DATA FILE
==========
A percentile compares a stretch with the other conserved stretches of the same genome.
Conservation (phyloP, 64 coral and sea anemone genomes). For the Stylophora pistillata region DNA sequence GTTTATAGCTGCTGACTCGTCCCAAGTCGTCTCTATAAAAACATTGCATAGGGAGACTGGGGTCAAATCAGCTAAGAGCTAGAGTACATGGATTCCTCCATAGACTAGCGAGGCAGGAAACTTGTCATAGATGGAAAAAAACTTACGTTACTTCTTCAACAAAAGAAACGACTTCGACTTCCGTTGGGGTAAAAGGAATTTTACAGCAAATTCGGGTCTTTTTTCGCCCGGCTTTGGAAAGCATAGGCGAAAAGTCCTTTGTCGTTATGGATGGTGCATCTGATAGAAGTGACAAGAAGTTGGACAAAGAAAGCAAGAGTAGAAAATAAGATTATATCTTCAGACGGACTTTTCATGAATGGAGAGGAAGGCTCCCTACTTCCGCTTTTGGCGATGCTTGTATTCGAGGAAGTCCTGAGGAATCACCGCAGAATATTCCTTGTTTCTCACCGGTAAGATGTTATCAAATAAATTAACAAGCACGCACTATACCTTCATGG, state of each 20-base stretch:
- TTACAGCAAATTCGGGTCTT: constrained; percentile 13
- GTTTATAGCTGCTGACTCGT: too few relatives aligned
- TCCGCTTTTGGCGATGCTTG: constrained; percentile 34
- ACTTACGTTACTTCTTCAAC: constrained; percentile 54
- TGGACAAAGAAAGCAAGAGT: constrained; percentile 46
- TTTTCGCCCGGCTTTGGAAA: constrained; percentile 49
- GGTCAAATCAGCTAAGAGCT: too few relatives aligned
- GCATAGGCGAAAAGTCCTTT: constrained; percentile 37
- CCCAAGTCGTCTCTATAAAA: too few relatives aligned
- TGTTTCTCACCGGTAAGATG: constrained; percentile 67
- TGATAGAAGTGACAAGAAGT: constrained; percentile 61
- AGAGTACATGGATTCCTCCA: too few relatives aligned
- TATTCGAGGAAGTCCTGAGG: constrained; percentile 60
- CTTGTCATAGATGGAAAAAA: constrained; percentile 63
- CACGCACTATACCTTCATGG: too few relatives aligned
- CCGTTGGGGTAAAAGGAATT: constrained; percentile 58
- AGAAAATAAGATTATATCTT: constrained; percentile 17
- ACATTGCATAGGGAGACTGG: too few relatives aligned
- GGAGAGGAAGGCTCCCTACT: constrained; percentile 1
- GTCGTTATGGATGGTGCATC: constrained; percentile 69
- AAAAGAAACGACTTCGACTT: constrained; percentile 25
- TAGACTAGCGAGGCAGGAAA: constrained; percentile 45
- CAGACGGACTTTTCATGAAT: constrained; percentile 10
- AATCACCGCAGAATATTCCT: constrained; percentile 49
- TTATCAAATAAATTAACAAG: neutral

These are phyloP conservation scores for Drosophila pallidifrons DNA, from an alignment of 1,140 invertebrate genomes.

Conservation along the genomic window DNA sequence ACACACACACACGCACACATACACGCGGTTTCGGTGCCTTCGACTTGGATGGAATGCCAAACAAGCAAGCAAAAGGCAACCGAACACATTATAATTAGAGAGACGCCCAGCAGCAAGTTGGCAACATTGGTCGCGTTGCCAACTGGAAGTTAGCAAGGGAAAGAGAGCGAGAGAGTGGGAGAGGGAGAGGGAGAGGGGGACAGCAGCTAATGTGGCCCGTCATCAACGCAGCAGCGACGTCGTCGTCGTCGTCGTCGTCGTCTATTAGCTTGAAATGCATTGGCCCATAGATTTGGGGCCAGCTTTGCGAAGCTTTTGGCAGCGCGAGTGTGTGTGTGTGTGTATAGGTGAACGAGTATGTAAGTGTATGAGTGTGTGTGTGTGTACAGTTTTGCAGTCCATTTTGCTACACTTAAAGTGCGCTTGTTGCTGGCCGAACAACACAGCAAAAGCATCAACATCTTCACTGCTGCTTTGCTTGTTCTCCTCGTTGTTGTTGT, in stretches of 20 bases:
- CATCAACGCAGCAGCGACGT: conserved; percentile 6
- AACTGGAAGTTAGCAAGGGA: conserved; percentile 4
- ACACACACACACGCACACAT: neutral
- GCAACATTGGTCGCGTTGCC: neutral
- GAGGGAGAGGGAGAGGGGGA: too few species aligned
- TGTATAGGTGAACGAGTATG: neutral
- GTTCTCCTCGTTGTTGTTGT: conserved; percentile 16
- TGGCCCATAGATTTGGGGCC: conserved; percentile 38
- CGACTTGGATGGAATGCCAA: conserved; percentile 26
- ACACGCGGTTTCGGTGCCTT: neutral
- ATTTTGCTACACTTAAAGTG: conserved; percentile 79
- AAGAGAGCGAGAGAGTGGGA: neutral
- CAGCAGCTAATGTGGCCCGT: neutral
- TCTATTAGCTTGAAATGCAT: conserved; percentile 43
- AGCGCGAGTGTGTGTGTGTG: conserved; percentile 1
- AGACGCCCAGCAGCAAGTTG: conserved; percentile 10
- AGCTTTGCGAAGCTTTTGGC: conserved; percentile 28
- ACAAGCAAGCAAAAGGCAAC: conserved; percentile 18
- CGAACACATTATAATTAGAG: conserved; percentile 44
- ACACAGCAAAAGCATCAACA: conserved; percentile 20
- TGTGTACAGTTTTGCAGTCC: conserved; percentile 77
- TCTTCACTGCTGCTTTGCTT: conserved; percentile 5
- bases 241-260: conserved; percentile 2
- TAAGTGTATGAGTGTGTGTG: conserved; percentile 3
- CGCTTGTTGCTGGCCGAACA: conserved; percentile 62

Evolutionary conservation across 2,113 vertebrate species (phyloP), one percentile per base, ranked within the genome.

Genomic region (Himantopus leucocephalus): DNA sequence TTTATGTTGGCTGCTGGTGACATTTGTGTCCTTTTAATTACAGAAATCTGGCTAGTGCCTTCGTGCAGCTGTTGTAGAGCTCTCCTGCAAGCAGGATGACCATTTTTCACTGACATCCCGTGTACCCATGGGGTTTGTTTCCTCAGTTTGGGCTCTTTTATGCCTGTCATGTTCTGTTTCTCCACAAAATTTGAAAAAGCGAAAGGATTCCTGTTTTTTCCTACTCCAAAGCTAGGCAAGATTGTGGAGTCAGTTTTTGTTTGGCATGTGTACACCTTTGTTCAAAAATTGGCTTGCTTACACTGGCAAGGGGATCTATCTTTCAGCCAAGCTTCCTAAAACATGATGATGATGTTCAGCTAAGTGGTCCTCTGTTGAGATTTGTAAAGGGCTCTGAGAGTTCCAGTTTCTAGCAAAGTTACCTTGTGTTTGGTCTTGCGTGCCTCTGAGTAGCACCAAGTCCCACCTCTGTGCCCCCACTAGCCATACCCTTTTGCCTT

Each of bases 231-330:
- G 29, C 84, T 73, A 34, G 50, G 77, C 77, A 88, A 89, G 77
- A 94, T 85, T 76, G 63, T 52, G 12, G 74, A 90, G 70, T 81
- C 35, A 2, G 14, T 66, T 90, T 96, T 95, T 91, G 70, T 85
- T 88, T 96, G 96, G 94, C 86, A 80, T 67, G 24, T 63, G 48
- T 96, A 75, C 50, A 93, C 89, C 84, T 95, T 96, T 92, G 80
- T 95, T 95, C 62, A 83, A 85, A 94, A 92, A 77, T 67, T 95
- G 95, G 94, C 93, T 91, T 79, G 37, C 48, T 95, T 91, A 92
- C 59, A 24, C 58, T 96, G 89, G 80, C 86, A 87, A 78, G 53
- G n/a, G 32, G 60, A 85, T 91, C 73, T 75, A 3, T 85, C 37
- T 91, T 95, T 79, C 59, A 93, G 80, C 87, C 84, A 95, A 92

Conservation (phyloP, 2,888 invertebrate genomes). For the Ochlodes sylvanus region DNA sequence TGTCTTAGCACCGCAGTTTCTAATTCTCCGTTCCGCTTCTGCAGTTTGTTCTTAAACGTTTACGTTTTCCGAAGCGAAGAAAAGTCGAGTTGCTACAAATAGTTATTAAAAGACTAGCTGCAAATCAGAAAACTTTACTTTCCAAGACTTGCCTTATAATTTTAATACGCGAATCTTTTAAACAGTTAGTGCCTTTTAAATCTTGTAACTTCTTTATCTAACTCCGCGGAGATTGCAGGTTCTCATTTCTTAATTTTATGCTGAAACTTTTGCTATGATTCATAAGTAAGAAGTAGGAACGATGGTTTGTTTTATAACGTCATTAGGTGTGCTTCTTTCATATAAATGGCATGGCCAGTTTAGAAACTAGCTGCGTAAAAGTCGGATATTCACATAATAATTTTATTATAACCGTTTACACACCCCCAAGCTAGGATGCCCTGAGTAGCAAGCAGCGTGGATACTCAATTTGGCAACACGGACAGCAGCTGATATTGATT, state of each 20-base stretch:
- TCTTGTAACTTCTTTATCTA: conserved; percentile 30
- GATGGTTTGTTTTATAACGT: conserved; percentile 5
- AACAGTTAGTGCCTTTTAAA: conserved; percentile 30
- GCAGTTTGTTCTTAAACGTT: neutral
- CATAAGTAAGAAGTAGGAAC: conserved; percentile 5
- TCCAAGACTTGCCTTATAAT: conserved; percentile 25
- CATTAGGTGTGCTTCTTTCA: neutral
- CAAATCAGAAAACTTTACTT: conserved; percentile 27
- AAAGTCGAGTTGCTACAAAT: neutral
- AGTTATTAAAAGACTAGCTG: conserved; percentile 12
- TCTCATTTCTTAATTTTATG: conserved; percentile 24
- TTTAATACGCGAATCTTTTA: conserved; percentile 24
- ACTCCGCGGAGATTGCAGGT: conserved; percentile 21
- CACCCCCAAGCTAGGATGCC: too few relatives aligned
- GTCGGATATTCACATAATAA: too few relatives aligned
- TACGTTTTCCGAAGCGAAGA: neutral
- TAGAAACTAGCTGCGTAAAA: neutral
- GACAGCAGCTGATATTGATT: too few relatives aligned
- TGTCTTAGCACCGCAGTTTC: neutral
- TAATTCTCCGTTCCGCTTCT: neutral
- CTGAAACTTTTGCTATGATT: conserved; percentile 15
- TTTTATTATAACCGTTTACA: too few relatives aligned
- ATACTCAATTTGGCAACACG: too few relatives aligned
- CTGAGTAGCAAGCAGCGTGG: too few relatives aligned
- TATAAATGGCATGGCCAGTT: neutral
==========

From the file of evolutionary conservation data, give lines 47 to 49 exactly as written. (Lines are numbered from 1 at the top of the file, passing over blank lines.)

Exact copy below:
- ACAAGCAAGCAAAAGGCAAC: conserved; percentile 18
- CGAACACATTATAATTAGAG: conserved; percentile 44
- ACACAGCAAAAGCATCAACA: conserved; percentile 20